That’s certainly something we need to consider before we get married, which could be a whole class in and of itself. But in marriage, recognize that you’re taking on each other’s debts. Just like the bank account is “we,” so is the debt. And a budget is a critical way to plan a path out of debt.

    • A tool for giving.


    Sixth, a budget helps you consider how to use your money to bless others. A few ideas:

    • Most obviously, a budget helps you give to your church. Christians are told to give to support the teaching they receive (Gal. 6:6), and since a person’s main teaching comes from their local church, their local church should normally be the main recipient of their giving. The Bible never tells Christians how much they should give—it simply says that all you have belongs to Christ, and so all your money should be used for his purposes. I tell people that normally they should be giving at least 10% to their church. 10% since that’s the pattern we see throughout Scripture. Sometimes a person can’t—normally because they have no income. Sometimes a person should be giving more than that because of how God has blessed them financially. So how’s a budget help here? Well, look at how much you’re giving relative to how much you’re spending and saving and ask yourselves, “given what God has given us financially, do we think we’re being good stewards with what we’re giving away?” Paul’s advice to the Corinthians in 1 Cor. 16:2 is useful. “On the first day of every week, each of you is to put something aside and store it up, as he may prosper, so that there will be no collecting when I come.” Give to the extent that in God’s kindness, you’ve prospered. And be deliberate with your giving. That is, think carefully about how much of your income you should give. A budget helps with both of those.
    • Giving to those in need. Some people set money aside in their budget to help those around them who are in financial need. Sometimes that money can be given to the church’s benevolence fund; sometimes its best to just quietly take care of a need you know about on your own.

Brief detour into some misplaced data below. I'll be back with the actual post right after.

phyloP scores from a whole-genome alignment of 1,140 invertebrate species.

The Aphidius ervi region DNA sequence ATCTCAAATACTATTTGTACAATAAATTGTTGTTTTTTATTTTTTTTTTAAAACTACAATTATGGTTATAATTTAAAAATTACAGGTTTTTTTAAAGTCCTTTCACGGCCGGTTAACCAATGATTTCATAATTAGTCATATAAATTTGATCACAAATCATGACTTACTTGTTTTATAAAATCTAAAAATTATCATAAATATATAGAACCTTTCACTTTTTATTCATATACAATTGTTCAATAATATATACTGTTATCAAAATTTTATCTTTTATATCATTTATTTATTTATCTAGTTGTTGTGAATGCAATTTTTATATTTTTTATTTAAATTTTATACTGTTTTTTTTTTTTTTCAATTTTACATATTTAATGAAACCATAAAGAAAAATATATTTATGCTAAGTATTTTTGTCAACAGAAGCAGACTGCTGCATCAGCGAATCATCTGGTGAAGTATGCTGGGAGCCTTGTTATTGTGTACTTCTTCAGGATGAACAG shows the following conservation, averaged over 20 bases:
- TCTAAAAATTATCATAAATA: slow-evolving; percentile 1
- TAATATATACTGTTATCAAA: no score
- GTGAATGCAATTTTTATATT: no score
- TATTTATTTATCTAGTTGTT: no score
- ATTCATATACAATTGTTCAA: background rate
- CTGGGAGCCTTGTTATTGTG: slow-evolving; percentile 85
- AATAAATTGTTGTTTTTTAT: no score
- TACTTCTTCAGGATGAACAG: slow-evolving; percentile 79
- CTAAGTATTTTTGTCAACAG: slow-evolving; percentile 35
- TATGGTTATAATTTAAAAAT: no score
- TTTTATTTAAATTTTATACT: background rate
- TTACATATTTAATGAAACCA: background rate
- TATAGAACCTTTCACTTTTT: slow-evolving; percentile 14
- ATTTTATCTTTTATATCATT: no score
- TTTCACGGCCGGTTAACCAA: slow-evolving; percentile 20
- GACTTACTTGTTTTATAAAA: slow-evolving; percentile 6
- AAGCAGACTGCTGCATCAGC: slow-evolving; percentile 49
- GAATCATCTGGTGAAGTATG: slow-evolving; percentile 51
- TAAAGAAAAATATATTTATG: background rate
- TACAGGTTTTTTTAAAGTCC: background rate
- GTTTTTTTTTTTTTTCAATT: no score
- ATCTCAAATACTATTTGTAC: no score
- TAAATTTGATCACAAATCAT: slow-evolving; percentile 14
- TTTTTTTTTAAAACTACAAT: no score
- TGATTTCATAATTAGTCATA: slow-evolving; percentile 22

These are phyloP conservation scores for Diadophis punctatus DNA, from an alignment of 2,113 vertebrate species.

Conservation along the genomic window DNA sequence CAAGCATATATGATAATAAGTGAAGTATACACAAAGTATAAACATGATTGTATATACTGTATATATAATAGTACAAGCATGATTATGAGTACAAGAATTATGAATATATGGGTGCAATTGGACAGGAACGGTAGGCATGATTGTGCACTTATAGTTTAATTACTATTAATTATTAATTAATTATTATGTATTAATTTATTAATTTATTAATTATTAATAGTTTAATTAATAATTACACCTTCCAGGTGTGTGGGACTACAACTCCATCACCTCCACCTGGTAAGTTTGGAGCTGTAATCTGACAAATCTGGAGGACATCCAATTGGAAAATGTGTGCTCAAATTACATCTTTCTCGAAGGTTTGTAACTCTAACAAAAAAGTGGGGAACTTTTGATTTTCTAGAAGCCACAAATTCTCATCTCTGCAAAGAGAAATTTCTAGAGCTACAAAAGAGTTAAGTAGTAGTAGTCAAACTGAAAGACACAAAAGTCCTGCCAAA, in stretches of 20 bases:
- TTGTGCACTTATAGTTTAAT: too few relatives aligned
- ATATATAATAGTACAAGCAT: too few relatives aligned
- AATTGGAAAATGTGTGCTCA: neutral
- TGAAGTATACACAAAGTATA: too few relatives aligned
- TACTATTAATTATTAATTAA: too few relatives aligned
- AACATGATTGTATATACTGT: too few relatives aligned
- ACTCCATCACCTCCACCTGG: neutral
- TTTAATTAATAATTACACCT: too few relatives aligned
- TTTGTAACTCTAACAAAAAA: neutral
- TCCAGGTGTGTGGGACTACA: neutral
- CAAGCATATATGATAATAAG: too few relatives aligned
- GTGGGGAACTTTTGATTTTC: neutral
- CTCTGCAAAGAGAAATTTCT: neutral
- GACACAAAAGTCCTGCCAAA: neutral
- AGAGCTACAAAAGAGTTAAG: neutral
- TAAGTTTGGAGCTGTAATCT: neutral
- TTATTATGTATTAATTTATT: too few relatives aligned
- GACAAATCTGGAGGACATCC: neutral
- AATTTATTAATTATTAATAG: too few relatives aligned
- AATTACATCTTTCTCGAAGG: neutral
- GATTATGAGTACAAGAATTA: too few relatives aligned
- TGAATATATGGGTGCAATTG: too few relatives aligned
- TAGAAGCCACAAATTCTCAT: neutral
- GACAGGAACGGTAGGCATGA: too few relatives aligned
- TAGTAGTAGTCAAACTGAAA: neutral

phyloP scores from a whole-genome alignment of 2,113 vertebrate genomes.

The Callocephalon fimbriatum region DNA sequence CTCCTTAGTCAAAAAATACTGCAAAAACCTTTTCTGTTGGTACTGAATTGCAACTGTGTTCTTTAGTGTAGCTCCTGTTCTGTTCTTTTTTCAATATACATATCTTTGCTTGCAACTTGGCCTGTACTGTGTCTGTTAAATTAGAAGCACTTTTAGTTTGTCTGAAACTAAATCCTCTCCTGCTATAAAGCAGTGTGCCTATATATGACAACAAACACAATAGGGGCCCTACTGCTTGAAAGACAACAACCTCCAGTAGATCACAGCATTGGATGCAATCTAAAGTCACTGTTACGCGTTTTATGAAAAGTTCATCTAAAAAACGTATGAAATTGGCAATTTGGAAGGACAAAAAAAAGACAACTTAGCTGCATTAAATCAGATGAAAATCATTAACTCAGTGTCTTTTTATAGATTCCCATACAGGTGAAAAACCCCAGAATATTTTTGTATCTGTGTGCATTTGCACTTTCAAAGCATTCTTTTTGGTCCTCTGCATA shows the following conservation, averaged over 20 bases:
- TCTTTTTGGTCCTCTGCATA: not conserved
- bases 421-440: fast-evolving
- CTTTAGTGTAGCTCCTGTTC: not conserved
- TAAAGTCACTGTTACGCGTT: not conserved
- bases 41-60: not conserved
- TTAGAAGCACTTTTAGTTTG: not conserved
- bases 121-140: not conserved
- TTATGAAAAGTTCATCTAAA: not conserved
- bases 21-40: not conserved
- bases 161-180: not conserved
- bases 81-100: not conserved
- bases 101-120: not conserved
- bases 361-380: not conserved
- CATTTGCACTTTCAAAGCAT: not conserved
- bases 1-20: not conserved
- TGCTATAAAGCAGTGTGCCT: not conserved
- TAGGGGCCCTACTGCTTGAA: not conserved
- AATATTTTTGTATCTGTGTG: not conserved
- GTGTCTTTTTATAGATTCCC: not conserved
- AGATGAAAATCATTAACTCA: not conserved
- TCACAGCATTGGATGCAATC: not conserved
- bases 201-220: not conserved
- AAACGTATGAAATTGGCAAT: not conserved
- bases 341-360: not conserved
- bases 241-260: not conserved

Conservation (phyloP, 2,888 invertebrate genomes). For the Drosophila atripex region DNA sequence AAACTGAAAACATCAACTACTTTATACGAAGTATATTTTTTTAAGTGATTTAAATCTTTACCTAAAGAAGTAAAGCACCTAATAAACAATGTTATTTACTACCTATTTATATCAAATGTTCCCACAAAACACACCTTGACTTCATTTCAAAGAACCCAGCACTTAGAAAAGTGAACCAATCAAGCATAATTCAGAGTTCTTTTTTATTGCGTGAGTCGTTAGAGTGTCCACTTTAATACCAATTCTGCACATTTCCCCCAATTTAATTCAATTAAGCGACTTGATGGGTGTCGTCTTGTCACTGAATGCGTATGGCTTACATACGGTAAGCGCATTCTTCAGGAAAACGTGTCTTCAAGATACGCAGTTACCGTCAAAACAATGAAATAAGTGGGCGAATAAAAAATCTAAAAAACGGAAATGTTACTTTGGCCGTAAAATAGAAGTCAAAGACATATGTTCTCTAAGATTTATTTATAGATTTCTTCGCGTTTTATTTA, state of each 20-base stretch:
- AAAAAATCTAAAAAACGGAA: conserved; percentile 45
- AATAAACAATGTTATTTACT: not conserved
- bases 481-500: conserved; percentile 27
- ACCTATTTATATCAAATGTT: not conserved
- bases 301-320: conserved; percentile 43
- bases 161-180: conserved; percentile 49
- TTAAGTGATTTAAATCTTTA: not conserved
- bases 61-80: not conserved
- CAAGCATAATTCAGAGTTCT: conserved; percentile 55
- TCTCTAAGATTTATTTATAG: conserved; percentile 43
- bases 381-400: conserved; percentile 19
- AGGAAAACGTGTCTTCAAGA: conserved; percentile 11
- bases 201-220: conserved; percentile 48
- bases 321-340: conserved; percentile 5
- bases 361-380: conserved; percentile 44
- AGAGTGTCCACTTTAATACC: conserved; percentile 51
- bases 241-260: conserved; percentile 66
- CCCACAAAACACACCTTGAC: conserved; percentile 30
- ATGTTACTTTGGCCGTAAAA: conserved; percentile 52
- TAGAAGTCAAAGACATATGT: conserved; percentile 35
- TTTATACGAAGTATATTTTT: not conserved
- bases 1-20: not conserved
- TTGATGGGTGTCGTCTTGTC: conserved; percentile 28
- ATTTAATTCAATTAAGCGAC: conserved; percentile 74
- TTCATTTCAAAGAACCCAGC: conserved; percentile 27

• But writing checks (or clicking “give” on a website) is far from the only way we should think about being generous as Christians. Consider how can you use your money to encourage discipleship in your family and in the church. For example, parents: do you put some money away to use to build a better relationship with your kids – money for father-son camping trips, or to buy books to read to your kids, or to take your daughter on date nights?  Couples, do you factor money in your budget so you can do hospitality in your home regularly?  Do you factor in money in your budget so you can meet up with folks for lunch or coffee to build discipling relationships?  Husbands, do you budget money to give your wife flowers, or take her on date nights, or take her away every once in a while?

    As Christians, we freely give because ultimately all of our money doesn’t belong to us, it belongs to God.  So we are just simply giving back to him what he already owns (Psalm 50:10-12).  We freely give because don’t want to invest ultimately in things of this earth, but in heavenly treasure (Matthew 6:19-20). We freely give because we know the grace given us through the Lord Jesus Christ.  In explaining to the Corinthian church why they should “excel in the grace of giving” (2 Cor 8:7), Paul points to the gospel.  He writes, “though he (Christ) was rich, yet for your sakes he became poor, so that you through his poverty might become rich” (2 Cor 8:9). We can excel in the grace of giving when we consider the grace that God has shown to us through Christ. And remember that a marriage thrives on grace. It requires grace. If you are stingy with your money, I’m quite certain that will overflow into stinginess in your marriage, which will strangle your marriage. If you practice generosity with your money, you will learn to be generous in marriage as well.

    A note for the engaged or newly-married

    Try to build that budget around one income, not two.  A classic mistake I’ve seen made over the years is watching couples build their life around a certain lifestyle that’s dependent on two incomes early in marriage; and then if they want to shift later on, like letting the wife stay home when she has a first child, they have to make some painful adjustments. 


    The Heart of the Matter (a Matter of the Heart)

    I quoted Jesus earlier from Matthew 6:21. “Where your treasure is, there your heart will be also.” I can’t think of a verse that better explains why this topic of money is so important to marriage. In order to love your spouse well, you must love God more than you love your spouse. If you invest your money in God’s promises, your heart will be drawn toward God and you will see the effect in your marriage.

    So whether you’re married or not, are you stewarding your money to train your heart toward selfishness or toward generosity? Marriage hangs in the balance. More importantly, your heart hangs in the balance, which means your soul hangs in the balance. May we not lay up treasure for ourselves, but may we all be rich toward God (Luke 12:21).

    Any last questions?


    [1] Randy Alcorn, Managing God’s Money